No more Mary and her Little Lamb

Patricia Feehily


Patricia Feehily

No more Mary and her Little Lamb

Sorry Little Bow Peep: Unfortunately the Peppa Pig generation are just not into nursery rhymes

ACROSS the water, in the land of the old enemy, there’s a rather disturbing Cultural Revolution taking place. I wouldn’t bother mentioning it if it weren’t for the deeply depressing fact that everything they do over there, we have to follow suit sooner or later. So it’s only a matter of time then before we stop teaching nursery rhymes and reading traditional fairy tales to our toddlers.

Of course, we’ve driven our own fairies underground long ago. Ever since we abandoned our peasant roots and transplanted them to tarmac driveways, we’ve wanted no truck whatsoever with the fairies. If this helped to stymie our collective imagination and make the most interesting part of our history more or less inaccessible forever, then so what? We always have our politics if we ever find ourselves getting gullible again.

Anyhow, I don’t like to see the demise of the nursery rhymes. They were the only kind of verse I ever managed to learn off by heart and retain in my memory. I learned to read with the help of Mary and her Little Lamb; Humpty Dumpty taught me to empathise and I identified strongly with Jack and Jill because, if there was one thing we were always doing back then, it was fetching pails of water.

Now, a whole generation - I call them the Peppa Pig kids - are growing up without ever having heard a nursery rhyme, and I think it’s a great shame. I have three grand-children myself and I have to admit that Peppa Pig is a very useful diversion when I’m at my wits end at times trying to entertain them. I much prefer, however, to introduce them to Goosey, Goosey, Gander and Mary, Mary, Quite Contrary and other medieval monsters in polite disguise, or maybe give them a forbidden lollipop if all else fails. To be honest, Peppa is far too subversive, even for me.

I don’t know why nursery rhymes are going out of fashion in England. I suspect that parents no longer have time to bond with their offspring through verse or fairytale. Maybe they don’t want their children to grow up as gullible as we were and the sooner they get them to cop on, the better. Some parents, having discovered the nightmarish origins of some of the rhymes they learned as children, fear that dark forces might subconsciously influence the minds of their own youngsters, while others simply regard nursery rhymes as too babyish for their own sophisticated toddlers. They like to think that they’re raising little Einsteins, who are too advanced at the age of three for fairy stories and silly nursery rhymes.

But when Einstein himself was once asked by a couple what they should do to make their children more intelligent, he replied: “read them fairy tales . . . . . and if you want them to be even more intelligent, then read them more fairy tales.” Einstein, I suspect, was a prime boy – as they say in this neck of the woods.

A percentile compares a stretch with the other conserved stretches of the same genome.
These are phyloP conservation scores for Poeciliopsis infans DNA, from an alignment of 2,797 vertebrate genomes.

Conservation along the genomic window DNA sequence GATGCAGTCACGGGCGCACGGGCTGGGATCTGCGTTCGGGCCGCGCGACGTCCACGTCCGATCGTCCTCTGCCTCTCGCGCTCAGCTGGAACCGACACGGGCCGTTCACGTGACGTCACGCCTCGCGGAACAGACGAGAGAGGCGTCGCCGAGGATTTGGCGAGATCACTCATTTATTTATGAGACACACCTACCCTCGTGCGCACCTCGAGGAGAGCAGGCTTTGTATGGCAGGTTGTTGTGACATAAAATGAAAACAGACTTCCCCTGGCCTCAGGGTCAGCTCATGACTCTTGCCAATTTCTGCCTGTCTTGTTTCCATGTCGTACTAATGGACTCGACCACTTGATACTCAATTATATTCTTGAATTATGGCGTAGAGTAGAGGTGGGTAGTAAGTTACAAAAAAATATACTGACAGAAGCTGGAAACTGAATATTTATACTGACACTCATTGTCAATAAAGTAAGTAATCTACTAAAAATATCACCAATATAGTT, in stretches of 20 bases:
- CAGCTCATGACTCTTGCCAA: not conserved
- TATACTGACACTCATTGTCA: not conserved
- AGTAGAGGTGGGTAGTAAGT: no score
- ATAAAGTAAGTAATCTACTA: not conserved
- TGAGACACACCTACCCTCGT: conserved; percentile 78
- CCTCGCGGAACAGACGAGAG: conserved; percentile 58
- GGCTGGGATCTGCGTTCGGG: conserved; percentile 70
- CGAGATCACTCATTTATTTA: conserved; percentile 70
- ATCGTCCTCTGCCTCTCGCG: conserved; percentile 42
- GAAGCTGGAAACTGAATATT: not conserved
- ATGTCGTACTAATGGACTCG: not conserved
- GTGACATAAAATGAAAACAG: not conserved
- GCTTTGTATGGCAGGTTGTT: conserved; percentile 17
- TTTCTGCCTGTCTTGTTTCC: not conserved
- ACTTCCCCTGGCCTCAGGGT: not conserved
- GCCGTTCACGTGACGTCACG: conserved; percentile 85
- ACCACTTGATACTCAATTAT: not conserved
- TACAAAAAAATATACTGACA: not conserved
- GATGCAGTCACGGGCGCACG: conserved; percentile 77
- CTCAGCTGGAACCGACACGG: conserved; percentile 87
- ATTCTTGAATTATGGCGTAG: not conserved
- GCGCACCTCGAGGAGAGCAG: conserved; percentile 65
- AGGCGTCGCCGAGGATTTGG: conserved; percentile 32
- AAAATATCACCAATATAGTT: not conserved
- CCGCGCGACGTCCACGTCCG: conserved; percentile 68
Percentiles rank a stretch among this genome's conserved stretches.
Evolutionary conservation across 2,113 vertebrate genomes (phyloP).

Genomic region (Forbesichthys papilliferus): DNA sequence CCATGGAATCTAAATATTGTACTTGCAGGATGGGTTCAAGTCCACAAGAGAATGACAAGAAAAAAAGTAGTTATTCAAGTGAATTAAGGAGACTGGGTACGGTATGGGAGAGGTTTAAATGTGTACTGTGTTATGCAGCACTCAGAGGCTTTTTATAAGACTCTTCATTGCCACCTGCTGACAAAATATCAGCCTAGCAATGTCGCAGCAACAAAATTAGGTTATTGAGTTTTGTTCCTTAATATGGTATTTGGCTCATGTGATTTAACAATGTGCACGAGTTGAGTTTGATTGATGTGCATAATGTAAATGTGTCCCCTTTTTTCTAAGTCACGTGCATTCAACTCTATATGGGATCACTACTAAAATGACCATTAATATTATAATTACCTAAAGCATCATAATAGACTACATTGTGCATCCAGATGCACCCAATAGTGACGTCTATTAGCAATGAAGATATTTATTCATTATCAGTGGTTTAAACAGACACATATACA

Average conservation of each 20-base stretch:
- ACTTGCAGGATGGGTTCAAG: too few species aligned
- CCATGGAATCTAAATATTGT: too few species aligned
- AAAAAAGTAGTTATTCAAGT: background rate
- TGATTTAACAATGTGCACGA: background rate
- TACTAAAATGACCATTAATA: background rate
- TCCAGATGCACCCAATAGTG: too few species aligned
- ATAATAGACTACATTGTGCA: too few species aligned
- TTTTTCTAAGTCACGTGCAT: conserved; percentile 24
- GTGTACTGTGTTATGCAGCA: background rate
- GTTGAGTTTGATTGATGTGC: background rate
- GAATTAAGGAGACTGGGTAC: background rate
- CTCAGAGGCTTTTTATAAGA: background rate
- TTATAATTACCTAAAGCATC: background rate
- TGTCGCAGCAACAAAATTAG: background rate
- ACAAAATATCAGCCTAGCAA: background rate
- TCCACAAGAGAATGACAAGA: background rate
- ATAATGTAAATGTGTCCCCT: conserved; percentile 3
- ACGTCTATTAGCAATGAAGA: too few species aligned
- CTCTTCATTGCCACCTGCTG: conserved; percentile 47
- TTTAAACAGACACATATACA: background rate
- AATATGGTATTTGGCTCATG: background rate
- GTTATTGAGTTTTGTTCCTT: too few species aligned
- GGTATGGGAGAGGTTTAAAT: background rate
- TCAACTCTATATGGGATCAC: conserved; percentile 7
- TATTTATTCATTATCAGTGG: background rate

There is, of course, a much greater challenge facing people like me who want to see nursery rhymes and fairytales preserved as part of childhood, and that is the incredible advance of babyhood TV. They have whole channels devoted to their own infant fantasies now and I have to hide the remote control every time my grandchildren come to visit me. How on earth can Little Red Riding Hood, however dark her origins may be, compete with the likes of PJ Masks and Paw Patrol for sheer nerve-shattering excitement? It’s not easy to identify with Red Riding Hood anymore either because who is ever allowed out on her own in a wood anymore and what little girl would even dream of donning such an uncool outfit in the first place?

But maybe we shouldn’t be too dismissive of what once gave us all a sense of universality as well as awe and wonder. Already, educationalists in England are becoming very concerned at the latest developments. Four and five year olds, who never heard of Jack and Jill and who are completely unaware that London Bridge is falling down, are turning up for their first day at school without the linguistic or listening skills displayed by the generations before them, who were reared on your commoner nursery rhymes. They are convinced that traditional rhymes like Baa Baa Black Sheep, because of its simple rhythm and mathematical connotations, help a child’s mental development and spatial awareness. It also creates an emotional connection between the reader and the child, thus helping to cultivate the child’s language skills in a way that kid’s TV never could.

Basically, however, I’m no child psychologist. I’ve had to play it by ear like most other parents and grand-parents. I didn’t know that Baa Baa Black Sheep was all about a wool tax imposed in the 13th century or that Mary, Mary, Quite Contrary was ‘Bloody Mary’ the daughter of Henry the Eighth who imposed her own anti Reformation reign of terror. But I didn’t need to know that to appreciate the delightfully mysterious verse. Basically, I’m just a sentimental old fool, who will always associate childhood with nursery rhymes and fairy tales, and who will always treasure the memory of the people who, by introducing them to me, opened up a whole world of infinite possibilities for my childish delectation.